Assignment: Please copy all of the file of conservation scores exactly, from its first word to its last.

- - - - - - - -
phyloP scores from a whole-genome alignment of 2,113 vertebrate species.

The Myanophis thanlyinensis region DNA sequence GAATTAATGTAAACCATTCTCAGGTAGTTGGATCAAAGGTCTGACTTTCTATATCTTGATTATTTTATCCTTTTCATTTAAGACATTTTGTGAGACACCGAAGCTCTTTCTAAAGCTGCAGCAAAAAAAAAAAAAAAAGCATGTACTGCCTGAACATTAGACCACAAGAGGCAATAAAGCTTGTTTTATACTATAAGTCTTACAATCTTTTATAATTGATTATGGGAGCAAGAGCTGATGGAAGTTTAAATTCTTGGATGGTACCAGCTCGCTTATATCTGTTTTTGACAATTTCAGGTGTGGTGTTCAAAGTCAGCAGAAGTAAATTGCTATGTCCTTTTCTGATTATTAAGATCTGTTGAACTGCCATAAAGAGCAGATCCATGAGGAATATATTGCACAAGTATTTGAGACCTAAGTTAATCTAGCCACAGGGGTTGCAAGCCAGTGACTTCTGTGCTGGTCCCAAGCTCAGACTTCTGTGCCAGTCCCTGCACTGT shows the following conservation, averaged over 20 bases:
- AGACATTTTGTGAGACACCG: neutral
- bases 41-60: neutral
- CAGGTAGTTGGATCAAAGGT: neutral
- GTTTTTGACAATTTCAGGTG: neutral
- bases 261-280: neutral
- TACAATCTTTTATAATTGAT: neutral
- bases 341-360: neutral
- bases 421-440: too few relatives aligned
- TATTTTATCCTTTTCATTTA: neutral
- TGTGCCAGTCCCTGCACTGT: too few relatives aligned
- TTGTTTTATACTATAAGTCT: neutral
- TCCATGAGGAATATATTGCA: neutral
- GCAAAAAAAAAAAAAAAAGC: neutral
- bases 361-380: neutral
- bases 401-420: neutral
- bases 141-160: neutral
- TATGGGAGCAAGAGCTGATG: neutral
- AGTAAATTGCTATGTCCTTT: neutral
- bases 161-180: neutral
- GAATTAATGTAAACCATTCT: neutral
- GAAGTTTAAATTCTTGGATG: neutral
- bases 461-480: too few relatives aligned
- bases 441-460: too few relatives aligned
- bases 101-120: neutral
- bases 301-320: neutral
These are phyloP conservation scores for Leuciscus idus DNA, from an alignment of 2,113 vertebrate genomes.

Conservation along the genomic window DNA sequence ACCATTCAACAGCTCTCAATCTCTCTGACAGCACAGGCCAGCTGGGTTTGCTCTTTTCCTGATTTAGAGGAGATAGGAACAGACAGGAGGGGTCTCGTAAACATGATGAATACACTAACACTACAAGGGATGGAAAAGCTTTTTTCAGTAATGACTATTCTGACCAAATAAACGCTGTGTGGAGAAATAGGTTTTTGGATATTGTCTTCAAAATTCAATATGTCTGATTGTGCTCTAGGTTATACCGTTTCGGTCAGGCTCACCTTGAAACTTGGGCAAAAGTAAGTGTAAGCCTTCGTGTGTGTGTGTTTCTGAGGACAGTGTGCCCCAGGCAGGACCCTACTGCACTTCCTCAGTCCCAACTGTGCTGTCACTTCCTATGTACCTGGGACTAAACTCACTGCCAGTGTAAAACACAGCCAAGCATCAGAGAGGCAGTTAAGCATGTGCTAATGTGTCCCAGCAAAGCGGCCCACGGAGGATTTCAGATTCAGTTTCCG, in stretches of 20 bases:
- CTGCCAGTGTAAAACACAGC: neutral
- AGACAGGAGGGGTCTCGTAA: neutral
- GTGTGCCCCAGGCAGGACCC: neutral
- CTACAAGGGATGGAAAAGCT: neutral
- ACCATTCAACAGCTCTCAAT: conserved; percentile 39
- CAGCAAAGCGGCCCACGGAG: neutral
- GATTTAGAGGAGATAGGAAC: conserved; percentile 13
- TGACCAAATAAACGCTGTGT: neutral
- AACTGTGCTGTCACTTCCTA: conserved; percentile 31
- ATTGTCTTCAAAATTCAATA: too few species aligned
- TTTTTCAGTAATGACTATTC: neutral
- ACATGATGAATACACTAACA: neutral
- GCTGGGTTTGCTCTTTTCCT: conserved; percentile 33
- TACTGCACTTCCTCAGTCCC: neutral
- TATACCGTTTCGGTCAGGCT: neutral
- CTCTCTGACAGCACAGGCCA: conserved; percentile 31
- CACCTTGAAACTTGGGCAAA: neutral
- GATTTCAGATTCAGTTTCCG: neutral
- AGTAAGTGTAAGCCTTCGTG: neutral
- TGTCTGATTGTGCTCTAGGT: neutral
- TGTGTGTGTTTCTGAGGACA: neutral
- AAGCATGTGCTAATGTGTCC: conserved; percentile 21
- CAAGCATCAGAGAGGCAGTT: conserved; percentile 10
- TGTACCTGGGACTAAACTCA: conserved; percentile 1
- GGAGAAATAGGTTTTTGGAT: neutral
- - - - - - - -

phyloP scores from a whole-genome alignment of 2,113 vertebrate species.

The Myanophis thanlyinensis region DNA sequence GAATTAATGTAAACCATTCTCAGGTAGTTGGATCAAAGGTCTGACTTTCTATATCTTGATTATTTTATCCTTTTCATTTAAGACATTTTGTGAGACACCGAAGCTCTTTCTAAAGCTGCAGCAAAAAAAAAAAAAAAAGCATGTACTGCCTGAACATTAGACCACAAGAGGCAATAAAGCTTGTTTTATACTATAAGTCTTACAATCTTTTATAATTGATTATGGGAGCAAGAGCTGATGGAAGTTTAAATTCTTGGATGGTACCAGCTCGCTTATATCTGTTTTTGACAATTTCAGGTGTGGTGTTCAAAGTCAGCAGAAGTAAATTGCTATGTCCTTTTCTGATTATTAAGATCTGTTGAACTGCCATAAAGAGCAGATCCATGAGGAATATATTGCACAAGTATTTGAGACCTAAGTTAATCTAGCCACAGGGGTTGCAAGCCAGTGACTTCTGTGCTGGTCCCAAGCTCAGACTTCTGTGCCAGTCCCTGCACTGT shows the following conservation, averaged over 20 bases:
- AGACATTTTGTGAGACACCG: neutral
- bases 41-60: neutral
- CAGGTAGTTGGATCAAAGGT: neutral
- GTTTTTGACAATTTCAGGTG: neutral
- bases 261-280: neutral
- TACAATCTTTTATAATTGAT: neutral
- bases 341-360: neutral
- bases 421-440: too few relatives aligned
- TATTTTATCCTTTTCATTTA: neutral
- TGTGCCAGTCCCTGCACTGT: too few relatives aligned
- TTGTTTTATACTATAAGTCT: neutral
- TCCATGAGGAATATATTGCA: neutral
- GCAAAAAAAAAAAAAAAAGC: neutral
- bases 361-380: neutral
- bases 401-420: neutral
- bases 141-160: neutral
- TATGGGAGCAAGAGCTGATG: neutral
- AGTAAATTGCTATGTCCTTT: neutral
- bases 161-180: neutral
- GAATTAATGTAAACCATTCT: neutral
- GAAGTTTAAATTCTTGGATG: neutral
- bases 461-480: too few relatives aligned
- bases 441-460: too few relatives aligned
- bases 101-120: neutral
- bases 301-320: neutral
These are phyloP conservation scores for Leuciscus idus DNA, from an alignment of 2,113 vertebrate genomes.

Conservation along the genomic window DNA sequence ACCATTCAACAGCTCTCAATCTCTCTGACAGCACAGGCCAGCTGGGTTTGCTCTTTTCCTGATTTAGAGGAGATAGGAACAGACAGGAGGGGTCTCGTAAACATGATGAATACACTAACACTACAAGGGATGGAAAAGCTTTTTTCAGTAATGACTATTCTGACCAAATAAACGCTGTGTGGAGAAATAGGTTTTTGGATATTGTCTTCAAAATTCAATATGTCTGATTGTGCTCTAGGTTATACCGTTTCGGTCAGGCTCACCTTGAAACTTGGGCAAAAGTAAGTGTAAGCCTTCGTGTGTGTGTGTTTCTGAGGACAGTGTGCCCCAGGCAGGACCCTACTGCACTTCCTCAGTCCCAACTGTGCTGTCACTTCCTATGTACCTGGGACTAAACTCACTGCCAGTGTAAAACACAGCCAAGCATCAGAGAGGCAGTTAAGCATGTGCTAATGTGTCCCAGCAAAGCGGCCCACGGAGGATTTCAGATTCAGTTTCCG, in stretches of 20 bases:
- CTGCCAGTGTAAAACACAGC: neutral
- AGACAGGAGGGGTCTCGTAA: neutral
- GTGTGCCCCAGGCAGGACCC: neutral
- CTACAAGGGATGGAAAAGCT: neutral
- ACCATTCAACAGCTCTCAAT: conserved; percentile 39
- CAGCAAAGCGGCCCACGGAG: neutral
- GATTTAGAGGAGATAGGAAC: conserved; percentile 13
- TGACCAAATAAACGCTGTGT: neutral
- AACTGTGCTGTCACTTCCTA: conserved; percentile 31
- ATTGTCTTCAAAATTCAATA: too few species aligned
- TTTTTCAGTAATGACTATTC: neutral
- ACATGATGAATACACTAACA: neutral
- GCTGGGTTTGCTCTTTTCCT: conserved; percentile 33
- TACTGCACTTCCTCAGTCCC: neutral
- TATACCGTTTCGGTCAGGCT: neutral
- CTCTCTGACAGCACAGGCCA: conserved; percentile 31
- CACCTTGAAACTTGGGCAAA: neutral
- GATTTCAGATTCAGTTTCCG: neutral
- AGTAAGTGTAAGCCTTCGTG: neutral
- TGTCTGATTGTGCTCTAGGT: neutral
- TGTGTGTGTTTCTGAGGACA: neutral
- AAGCATGTGCTAATGTGTCC: conserved; percentile 21
- CAAGCATCAGAGAGGCAGTT: conserved; percentile 10
- TGTACCTGGGACTAAACTCA: conserved; percentile 1
- GGAGAAATAGGTTTTTGGAT: neutral